I posted a photo of our current living room design last week on Instagram, and the space is starting to come together, for the most part. The room is far from finished. My first task is finally ordering new pillows for our sofas, so when I stumbled across Danielle Oakey’s Shop last week while searching for mudprints on Etsy, I immediately fell in love with the designs.
Here are some of my favorite pillows from her shop. Pillow inserts are sold separately, but Restoration Hardware sells really full and fluffy pillow inserts that are reasonably priced (for Restoration Hardware, that is).
I love tacos in just about any form. I can eat them everyday and never, ever tire of them. Now that I’ve been in Dallas for a couple of years, I finally feel like I’m starting to find my regular places, the ones that always deliver something delicious and keep me coming back for more.
The styles vary greatly between the establishments: two are classic Mexico City taco spots, two are modern interpretations of Mexican and global cuisines, and one is old-school, iconic Tex Mex, a place that helped me to see why this regional cuisine is something to write home about.
In no particular order, here are five of my favorite taco places in the city:
A few months after moving to Dallas, we asked our server while dining out one night what are must try Dallas dishes. The Brisket Tacos at Mia’s Tex Mex were the first thing he recommended. He said they were slap your momma good. And he was right. This dish is iconic Dallas. Tender roasted brisket topped with melted cheese, sautéed onions and poblanos, and a delicious brisket pan gravy just seals the deal. I’ve tried other brisket tacos around town and I haven’t had one that compares to Mia’s. No place has come close.
Here you get no frills, deliciously simple tacos topped with onions and cilantro. One of my favorite spots for breakfast tacos. The salsas are really spicy. With locations peppered across the metro area, it’s easy to get your fix wherever you are.
When we first moved to Dallas we ate here all the time. Now that we reside on the other side of town our trips are less frequent, but it’s one of the most consistently delicious places we dine at. Whether you’re having tacos (get the al pastor a la tuma), the baja caesar salad, grilled cebollitas, or mango jicama slaw, it’s always fresh, well seasoned, and delicious. Half price tamarind and passion fruit margaritas on Thursdays sweeten the deal.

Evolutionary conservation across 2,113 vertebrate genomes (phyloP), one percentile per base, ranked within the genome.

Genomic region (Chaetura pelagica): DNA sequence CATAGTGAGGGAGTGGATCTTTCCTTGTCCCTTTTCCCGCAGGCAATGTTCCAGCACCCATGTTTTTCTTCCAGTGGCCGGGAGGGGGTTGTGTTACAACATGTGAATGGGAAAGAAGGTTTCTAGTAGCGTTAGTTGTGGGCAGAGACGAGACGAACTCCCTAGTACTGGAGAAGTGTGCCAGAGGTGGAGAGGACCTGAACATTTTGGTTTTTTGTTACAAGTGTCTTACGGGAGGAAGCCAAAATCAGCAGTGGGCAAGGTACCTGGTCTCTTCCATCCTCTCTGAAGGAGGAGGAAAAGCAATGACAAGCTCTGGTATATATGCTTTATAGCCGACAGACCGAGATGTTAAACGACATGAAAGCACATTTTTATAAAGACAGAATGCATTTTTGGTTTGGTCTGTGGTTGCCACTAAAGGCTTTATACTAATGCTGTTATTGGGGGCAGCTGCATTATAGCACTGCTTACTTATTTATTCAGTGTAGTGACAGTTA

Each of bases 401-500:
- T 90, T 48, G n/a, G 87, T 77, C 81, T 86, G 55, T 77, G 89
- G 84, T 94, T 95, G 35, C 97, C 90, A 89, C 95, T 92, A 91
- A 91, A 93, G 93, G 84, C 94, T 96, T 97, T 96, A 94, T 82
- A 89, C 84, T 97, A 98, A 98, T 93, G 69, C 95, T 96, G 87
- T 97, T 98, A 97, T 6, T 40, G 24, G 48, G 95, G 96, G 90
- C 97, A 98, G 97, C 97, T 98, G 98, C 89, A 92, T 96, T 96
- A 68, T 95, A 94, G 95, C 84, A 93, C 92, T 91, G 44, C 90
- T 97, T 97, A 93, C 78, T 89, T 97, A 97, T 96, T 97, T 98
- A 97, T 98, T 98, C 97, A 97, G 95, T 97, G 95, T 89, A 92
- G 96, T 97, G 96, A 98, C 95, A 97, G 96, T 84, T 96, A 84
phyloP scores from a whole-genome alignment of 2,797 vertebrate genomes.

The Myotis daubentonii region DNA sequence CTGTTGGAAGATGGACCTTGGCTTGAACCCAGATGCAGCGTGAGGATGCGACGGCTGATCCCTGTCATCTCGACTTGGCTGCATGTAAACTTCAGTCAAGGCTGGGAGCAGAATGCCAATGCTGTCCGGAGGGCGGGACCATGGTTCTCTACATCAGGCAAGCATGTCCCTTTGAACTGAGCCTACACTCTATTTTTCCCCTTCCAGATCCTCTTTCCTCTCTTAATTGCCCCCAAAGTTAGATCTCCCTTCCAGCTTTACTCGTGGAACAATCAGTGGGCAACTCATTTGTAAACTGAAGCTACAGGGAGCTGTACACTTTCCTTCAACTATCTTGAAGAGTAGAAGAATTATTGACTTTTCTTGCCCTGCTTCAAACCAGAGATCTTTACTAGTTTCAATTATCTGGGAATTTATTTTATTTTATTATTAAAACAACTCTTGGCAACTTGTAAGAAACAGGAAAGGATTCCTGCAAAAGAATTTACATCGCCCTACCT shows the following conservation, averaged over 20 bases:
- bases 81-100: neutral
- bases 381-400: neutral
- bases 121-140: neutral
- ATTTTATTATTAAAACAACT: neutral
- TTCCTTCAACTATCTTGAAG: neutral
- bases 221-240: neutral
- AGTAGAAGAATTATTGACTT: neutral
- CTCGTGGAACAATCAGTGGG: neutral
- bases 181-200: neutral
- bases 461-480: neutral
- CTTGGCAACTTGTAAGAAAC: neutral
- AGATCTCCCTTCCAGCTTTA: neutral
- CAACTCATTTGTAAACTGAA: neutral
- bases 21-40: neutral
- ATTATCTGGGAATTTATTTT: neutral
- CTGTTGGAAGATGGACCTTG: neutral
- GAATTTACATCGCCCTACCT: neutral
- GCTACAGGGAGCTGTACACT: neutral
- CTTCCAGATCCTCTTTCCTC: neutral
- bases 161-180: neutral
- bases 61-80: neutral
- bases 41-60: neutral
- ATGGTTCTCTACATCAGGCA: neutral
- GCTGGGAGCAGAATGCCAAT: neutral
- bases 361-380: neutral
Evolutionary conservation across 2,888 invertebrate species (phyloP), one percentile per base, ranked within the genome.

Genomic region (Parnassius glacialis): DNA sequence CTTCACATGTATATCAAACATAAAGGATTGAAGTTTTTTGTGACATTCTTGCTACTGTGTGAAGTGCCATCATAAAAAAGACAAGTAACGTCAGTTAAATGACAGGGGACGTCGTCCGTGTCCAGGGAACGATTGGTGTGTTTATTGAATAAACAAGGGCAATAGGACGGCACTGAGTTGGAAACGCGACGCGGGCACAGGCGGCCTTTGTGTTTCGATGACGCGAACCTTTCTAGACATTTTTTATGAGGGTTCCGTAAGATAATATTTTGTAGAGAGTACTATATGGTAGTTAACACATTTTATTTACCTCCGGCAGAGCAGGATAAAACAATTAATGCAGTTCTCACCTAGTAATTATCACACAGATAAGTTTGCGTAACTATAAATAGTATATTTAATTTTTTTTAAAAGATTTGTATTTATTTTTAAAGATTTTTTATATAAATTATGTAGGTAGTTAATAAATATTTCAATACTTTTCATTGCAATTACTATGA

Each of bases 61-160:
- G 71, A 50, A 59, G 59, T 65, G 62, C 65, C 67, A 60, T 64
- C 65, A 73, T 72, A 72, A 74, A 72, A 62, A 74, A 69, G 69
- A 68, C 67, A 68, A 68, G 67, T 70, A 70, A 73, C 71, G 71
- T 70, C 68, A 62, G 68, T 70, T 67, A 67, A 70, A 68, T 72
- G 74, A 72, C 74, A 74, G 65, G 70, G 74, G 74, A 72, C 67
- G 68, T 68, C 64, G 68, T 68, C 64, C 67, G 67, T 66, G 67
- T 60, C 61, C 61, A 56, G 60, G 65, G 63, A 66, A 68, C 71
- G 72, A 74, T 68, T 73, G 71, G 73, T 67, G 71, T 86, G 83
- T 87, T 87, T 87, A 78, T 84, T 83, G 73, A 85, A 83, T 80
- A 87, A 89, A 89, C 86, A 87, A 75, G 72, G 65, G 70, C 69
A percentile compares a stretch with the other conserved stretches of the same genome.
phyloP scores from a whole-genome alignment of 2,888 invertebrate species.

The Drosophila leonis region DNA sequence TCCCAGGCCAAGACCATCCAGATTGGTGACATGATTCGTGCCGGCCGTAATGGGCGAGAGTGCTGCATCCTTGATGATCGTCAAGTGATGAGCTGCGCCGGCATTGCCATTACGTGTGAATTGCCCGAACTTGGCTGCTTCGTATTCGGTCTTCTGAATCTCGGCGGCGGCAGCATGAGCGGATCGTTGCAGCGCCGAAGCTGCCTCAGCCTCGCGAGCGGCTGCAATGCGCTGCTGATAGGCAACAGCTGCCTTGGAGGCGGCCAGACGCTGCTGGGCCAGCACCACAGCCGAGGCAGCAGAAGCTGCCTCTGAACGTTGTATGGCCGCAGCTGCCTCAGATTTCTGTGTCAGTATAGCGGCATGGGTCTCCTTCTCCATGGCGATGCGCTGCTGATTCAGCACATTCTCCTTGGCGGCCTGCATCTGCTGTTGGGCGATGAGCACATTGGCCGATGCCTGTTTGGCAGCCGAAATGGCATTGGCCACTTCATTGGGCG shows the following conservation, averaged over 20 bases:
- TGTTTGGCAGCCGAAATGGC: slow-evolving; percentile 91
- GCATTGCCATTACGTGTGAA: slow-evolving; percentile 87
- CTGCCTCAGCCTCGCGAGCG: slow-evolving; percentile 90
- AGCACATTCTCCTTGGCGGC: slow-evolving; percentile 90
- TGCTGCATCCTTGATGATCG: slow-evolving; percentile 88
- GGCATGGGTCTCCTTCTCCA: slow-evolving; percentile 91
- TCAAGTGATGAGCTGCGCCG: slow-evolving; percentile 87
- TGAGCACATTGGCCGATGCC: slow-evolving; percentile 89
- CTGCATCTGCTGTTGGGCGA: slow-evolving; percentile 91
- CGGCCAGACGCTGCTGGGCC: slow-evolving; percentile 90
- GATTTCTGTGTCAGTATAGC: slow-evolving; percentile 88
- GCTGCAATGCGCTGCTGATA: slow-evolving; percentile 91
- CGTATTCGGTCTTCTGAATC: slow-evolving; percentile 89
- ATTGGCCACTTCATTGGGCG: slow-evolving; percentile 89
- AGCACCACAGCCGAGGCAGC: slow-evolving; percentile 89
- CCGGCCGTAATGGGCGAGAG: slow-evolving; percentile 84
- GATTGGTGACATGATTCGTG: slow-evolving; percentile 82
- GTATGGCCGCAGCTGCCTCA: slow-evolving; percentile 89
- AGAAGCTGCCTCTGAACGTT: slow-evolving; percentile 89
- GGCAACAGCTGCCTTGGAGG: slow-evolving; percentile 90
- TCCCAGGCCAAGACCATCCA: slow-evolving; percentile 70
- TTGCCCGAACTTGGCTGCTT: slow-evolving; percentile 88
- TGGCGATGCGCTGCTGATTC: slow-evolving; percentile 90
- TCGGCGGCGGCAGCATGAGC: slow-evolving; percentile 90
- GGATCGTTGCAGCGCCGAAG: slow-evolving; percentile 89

By far the most creative tacos around. The combinations span the globe: chicken tikka tacos, British fish and chips taco, rotisserie chicken and potato salad tacos, they have it all. It’s also open late into the night on weekends, making it popular with the drunken bar hopping crowd.
Trompo’s tacos are some of my very favorite in the city, and I think it’s because they remind me of the tacos I had while I was in Mexico earlier this year. They’re simple, yet flavorful fillings of pork, steak, or poblano and paneer topped with cilantro and onion. What really stole the show for me here are the quesadillas. A griddled flour tortilla with crispy melted cheese topped with your choice of meat, onion, and cilantro. Unbelievably delicious.
If you have a favorite Dallas taco spot by all means please let me know. I’m always looking for new places to check out.
This month’s Mixology Monday theme, hosted by none other than Frederic of Cocktail Virgin Slut, is about exploring the possibilities and the art of Mashups. Not just for radio stations these days, bartenders and cocktail enthusiasts everywhere are discovering the infinite possibilities when two drinks come together to form one magical beverage.
While visiting New Orleans last year, I had a mashup cocktail at The Sazerac Bar that I’ve been thinking about to this day. Most tourists eschew the New Classics for Sazeracs, but I took a chance on an unknown cocktail. Their A Good Rusty Rhubarb features Sazerac rye whiskey, Drambuie, fresh citrus juice, and rhubarb bitters. A mashup of a Rusty Nail and a whiskey sour, the results were outstanding. I only wish I had the recipe.
Since it’s been unseasonably warm in Texas this year, I ultimately decided to combine the classic Clover Club cocktail with the fizzy refreshing build of a Tom Collins. I omitted the egg white (I wasn’t too keen on the idea of taking this into Gin Fizz territory), and topped it with some club soda and raspberries.
Fizzy, fruity, and refreshing.
Clover Collins Cocktail
2 ounces Gin
3/4 ounce fresh lemon juice
3/4 ounce raspberry simple syrup (recipe below)
2 – 3 ounces club soda
raspberries, for garnish.
1 cup granulated sugar
1 cup raspberries
1/2 cup water
Combine gin, lemon juice, and raspberry syrup with ice in a cocktail shaker. Shake ingredients vigorously until everything is cold, about 20-30 seconds. Remove lid, add the club soda, and strain ingredients over fresh ice into a collins glass. Garnish with raspberries and a straw. Enjoy immediately.
Raspberry Syrup Instructions:
Combine granulated sugar and water in a 2 quart saucepan, and heat over medium, stirring occasionally, until the sugar is melted, about 2 to 3 minutes. Once the sugar has melted, add the fresh raspberries and allow to simmer, stirring occasionally for about five minutes. Allow to cool slightly before straining. Store in fridge until chilled.